For the last week I have been meaning to write up our Flanders visit, but local conditions have superseded even my impressions of the Menin Gate.
We are embroiled in a heatwave that is like nothing I have ever experienced.
I spoke to an organic grower colleague yesterday whose fields are in the Nicosia district. ‘Asproulla,’ he said. ‘The radio says 46C in Nicosia, but the temperature at my land right now is 55C…’ I could hear him shaking his head. ‘This is murder!’
Not only is it hot, we are having record humidity – regularly in the 80’s and 90’s. I look out of the kitchen window, across the valley to Kouklia, and down to the sea, and there is only grey haze.
Usually in the summer we have eight or ten days, spread out over three months, where life becomes uncomfortable. We head for the beach, we fan ourselves with our hands, mop our brows, and say ‘Phew! Can’t wait for this to end!’ But even on those days, some respite comes with darkness, and opening the house to air it at dawn traps cool air inside that lasts through midday. The massive walls of our house mean that careful management of windows and doors makes keeping it cooler than outside easily possible. Fans improve life, and sleep is seldom a problem.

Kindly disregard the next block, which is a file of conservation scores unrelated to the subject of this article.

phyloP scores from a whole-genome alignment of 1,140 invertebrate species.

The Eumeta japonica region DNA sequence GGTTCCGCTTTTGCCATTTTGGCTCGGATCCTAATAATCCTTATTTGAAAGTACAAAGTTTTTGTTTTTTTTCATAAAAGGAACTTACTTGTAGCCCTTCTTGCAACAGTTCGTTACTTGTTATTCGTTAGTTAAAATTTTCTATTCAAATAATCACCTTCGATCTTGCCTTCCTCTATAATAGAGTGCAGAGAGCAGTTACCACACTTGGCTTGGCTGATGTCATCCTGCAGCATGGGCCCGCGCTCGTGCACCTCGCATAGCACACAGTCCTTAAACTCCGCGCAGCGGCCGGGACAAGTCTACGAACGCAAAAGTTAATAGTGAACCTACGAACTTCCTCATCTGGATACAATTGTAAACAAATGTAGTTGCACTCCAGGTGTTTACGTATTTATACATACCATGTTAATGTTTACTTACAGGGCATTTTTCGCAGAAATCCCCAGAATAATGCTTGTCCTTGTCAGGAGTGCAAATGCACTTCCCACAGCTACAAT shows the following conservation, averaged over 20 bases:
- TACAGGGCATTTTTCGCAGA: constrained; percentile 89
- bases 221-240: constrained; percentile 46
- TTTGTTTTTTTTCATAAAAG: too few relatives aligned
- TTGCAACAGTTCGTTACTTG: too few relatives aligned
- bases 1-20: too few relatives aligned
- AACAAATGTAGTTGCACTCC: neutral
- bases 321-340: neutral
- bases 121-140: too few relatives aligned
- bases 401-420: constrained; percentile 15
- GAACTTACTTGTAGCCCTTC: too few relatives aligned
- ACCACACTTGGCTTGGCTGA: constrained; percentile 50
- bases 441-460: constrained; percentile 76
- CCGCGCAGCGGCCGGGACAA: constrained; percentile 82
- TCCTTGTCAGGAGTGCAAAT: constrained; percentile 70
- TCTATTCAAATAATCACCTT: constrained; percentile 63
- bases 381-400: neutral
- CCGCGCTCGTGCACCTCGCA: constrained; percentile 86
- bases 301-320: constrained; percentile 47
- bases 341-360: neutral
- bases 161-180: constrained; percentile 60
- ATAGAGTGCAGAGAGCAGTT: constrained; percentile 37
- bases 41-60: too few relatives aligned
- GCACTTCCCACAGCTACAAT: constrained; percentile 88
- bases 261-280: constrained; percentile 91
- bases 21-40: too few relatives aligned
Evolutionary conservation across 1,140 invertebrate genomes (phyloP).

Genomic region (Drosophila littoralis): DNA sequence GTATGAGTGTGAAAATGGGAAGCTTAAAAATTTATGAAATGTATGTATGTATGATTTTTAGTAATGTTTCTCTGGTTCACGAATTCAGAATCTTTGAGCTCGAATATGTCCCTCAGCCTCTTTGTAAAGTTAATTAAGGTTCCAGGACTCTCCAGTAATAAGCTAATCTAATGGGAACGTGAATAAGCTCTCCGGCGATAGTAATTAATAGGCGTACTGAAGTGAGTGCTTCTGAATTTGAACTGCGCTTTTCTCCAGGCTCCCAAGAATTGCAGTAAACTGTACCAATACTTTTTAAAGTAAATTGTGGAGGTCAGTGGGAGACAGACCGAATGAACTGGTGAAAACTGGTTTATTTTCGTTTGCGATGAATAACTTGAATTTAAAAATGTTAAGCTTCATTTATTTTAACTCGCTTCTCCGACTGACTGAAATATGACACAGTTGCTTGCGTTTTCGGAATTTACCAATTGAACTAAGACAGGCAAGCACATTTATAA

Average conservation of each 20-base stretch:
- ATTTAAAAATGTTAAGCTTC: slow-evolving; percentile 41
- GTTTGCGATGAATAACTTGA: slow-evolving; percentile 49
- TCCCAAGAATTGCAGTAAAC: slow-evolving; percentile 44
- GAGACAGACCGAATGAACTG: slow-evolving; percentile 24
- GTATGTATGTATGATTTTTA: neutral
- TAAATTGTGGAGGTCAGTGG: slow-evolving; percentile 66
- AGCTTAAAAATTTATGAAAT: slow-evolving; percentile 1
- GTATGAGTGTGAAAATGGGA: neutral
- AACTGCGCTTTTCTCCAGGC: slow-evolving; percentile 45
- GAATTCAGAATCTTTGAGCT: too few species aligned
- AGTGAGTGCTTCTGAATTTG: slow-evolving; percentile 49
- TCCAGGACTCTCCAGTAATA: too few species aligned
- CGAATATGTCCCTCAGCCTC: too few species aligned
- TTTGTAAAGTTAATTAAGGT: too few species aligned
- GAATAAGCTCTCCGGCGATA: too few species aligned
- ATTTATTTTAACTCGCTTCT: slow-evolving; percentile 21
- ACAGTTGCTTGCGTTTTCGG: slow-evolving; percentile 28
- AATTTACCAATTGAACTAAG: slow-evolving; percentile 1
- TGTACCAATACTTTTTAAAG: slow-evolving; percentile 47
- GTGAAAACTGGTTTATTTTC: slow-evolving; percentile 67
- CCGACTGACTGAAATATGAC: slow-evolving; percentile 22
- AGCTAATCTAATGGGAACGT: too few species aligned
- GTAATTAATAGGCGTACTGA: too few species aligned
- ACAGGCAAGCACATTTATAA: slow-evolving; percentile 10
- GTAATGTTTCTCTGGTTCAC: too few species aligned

Not these last few days. The downstairs -- where the bedrooms are -- stays cooler thanks to convection, but upstairs is like an oven. Midway up the staircase, the air gets thicker, the wooden steps underfoot become hot, and the fans, even at full power, just shift the hot wet air around. There is no 'cool' upstairs. The absence of sun makes the room bearable but not pleasant.
All this began on Saturday afternoon. We had spent the day in Troodos with some friends whose government job earns them the perk of a mountain house for a week in summer. After passing Platres that evening, Best Beloved stuck his hand out of the window. ‘Try this, Manamou,’ he said. ‘It’s like a furnace…’ So it has continued.
And when I went out this morning to water the plants? Only a dribble came from the mains tap. We have 800 litres in the tank, so I hope that the municipal workers fix the water pipe – whatever is wrong with it – soon.